Go Go Grandparent

Unable to drive for three months because of a medical issue, I called up a ride service, Go Go Grandparent, yesterday. The voice on the phone gave me the car make and color and the driver’s name and said it would arrive in two minutes. And by golly it did.

What amused me was the slow, deliberate way the voice delivered the information. There must have been two seconds between each word. There was no way I could have misunderstood or forgotten the message. It’s an excellent service and engineered for convenience to the senior consumer. My credit card is registered with them and so no money need exchange hands. Furthermore — and I didn’t know this before hand — they reported the ride to my nephew as a precaution.
Precaution for what I don’t know.

Ah, America, always the entrepreneur.


The Girl from Ipanema

We lived two blocks from Ipanema Beach, which meant we were treated to acres of bikini-clad women baking in the hot sun. They seldom entered the surf but were content to stroll about or lie on their towels. The men were more energetic, playing volleyball or actually swimming.

The Girl from Ipanema was a real person, immortalized by composer Tom Jobim in the song. She swayed as she strutted and presumably the men swooned as she passed them. Years later her daughter took up the custom. And for all I know her granddaughter carried on for them.

There’s one huge difference between Brazilian men and Italian men when it comes to women passing in the street. Italian men in Italy tend to be vulgar and sometimes threatening, touching (if not actually touching) on parts of a woman’s anatomy in a rude manner. Brazilian men — ahhh, Brazilian men, understand the gift of a girl and will say gentle, complimentary things. Girls in bikinis are especially cherished, or sometimes the man will show he has style by not staring. Rio de Janeiro is a beach town and as such might drive an Italian man crazy, but Brazilian men know they have a gift of the girls in sun-drenched Rio. In Italy it’s a class thing; gentlemen in the upper class behave as such. They refrain from that game the other men play.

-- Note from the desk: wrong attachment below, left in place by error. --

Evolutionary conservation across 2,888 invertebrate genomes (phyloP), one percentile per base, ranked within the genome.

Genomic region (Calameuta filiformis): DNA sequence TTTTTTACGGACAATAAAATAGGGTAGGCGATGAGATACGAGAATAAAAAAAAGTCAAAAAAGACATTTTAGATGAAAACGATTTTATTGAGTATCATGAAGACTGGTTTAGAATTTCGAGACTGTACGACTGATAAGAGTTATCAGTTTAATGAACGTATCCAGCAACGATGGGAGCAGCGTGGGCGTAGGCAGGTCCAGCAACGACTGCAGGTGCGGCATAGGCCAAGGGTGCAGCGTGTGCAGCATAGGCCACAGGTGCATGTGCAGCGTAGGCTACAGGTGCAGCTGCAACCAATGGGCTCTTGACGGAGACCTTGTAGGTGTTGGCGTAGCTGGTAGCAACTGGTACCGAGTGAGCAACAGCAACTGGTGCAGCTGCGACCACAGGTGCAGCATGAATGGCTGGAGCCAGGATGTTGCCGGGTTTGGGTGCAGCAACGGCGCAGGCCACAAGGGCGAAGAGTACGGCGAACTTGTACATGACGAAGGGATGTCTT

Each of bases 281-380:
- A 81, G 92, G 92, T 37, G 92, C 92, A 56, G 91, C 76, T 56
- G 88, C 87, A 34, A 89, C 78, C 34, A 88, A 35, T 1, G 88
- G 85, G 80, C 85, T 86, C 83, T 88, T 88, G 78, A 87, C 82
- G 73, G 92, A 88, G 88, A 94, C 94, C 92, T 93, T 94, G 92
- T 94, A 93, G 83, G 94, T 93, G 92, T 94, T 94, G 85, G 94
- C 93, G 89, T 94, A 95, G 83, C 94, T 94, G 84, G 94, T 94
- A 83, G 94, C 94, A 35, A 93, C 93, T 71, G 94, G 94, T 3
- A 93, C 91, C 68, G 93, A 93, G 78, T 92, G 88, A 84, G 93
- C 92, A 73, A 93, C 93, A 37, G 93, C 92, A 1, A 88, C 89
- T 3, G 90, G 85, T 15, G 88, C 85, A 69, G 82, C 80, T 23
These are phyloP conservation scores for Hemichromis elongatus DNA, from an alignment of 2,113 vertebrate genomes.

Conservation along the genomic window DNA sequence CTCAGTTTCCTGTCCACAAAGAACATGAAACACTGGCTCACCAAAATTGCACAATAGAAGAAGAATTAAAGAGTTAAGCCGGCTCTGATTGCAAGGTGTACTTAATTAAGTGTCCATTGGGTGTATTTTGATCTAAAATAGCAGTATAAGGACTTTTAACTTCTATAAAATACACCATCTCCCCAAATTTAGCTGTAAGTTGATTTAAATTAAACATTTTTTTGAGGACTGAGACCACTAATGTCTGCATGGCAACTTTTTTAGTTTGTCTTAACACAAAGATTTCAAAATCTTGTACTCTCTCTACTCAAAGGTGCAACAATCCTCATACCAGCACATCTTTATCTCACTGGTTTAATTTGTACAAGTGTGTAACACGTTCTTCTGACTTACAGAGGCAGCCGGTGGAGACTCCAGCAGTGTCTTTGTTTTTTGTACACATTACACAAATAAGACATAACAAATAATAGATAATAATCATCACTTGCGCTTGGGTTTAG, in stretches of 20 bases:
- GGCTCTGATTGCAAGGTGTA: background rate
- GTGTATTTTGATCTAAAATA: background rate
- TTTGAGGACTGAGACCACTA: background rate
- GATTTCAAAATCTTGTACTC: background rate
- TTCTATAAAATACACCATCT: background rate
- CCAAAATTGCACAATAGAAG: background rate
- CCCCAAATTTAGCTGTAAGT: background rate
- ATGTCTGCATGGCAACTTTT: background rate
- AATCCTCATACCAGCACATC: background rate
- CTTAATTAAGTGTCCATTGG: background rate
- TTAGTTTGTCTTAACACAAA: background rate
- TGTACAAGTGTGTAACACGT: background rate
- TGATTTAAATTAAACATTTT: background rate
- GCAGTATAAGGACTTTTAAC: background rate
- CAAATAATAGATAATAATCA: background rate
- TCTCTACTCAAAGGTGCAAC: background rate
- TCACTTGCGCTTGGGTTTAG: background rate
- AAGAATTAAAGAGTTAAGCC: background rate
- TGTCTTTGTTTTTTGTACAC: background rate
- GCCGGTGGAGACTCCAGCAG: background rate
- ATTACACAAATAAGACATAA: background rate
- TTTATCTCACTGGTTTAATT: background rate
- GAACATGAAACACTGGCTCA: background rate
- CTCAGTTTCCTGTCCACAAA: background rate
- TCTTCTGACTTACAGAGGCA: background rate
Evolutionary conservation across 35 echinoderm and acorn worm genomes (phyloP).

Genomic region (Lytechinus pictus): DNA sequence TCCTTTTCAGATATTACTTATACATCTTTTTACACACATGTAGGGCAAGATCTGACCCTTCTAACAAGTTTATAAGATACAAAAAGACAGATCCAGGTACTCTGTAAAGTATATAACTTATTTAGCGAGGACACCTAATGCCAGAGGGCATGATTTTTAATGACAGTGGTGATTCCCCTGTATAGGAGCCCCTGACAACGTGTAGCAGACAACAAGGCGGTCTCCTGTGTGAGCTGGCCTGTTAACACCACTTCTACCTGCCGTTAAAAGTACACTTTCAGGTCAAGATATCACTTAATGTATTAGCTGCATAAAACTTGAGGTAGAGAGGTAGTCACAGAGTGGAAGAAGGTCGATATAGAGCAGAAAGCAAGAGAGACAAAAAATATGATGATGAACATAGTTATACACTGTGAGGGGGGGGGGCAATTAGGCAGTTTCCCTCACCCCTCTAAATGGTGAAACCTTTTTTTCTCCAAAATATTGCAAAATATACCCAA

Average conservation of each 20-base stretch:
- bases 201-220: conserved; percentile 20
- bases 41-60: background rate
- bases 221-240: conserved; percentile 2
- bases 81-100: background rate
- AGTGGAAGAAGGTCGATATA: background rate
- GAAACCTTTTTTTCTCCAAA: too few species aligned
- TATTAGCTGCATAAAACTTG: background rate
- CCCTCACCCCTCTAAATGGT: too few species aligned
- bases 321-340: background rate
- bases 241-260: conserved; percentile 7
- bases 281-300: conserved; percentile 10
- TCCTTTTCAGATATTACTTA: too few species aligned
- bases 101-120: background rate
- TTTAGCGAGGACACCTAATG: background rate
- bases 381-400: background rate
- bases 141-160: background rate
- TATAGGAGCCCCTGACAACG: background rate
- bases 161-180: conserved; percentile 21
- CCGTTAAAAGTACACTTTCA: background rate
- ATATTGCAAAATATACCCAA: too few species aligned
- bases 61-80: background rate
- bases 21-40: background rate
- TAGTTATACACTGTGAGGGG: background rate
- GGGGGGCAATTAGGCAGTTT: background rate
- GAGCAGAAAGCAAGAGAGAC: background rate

And, oh yes, some American dubbed the bikinis “dental floss.”

Animal footnotes

My husband, Renato, and I came back to California after a 15-year sojourn in Brazil, where he was occupied with a hydroelectric project. Our hunt for a house ranged from San Francisco to Oakland. Up and down the Oakland hills we went, bad enough without being sick to begin with, Renato with bronchitis and me with pneumonia. Sometimes I cried from fatigue and discouragement. I know Renato wanted to.

Eventually, we came upon a house on Wilton Drive, 1500 feet above Montclair Village, that suited our vague desires. We hadn’t known what we wanted until we saw the place that would become our home. There was a gently sloped backyard that stretched a hundred feet, culminating in city land toward a view encompassing both bridges as well as Oakland and San Francisco. Across the road from the front there were a few houses but for the most part a meadow that graduated into pine and redwood trees.

In the years to come, that newfound woody splendor was to gift us with sightings of wildlife. One night, driving home from Thanksgiving dinner, we rounded the curve on Wilton Drive and our headlights illuminated a large animal in the middle of the meadow. A cougar! Renato stopped, and we stared, barely breathing, at this wondrous sight. The cougar just sat. After a couple of minutes, it rose to its feet, turned and walked into the woods. On another night, our backyard was lit by a scream that could only have come from a cougar. Our neighbors told us later that they were chilled, but I was in bliss.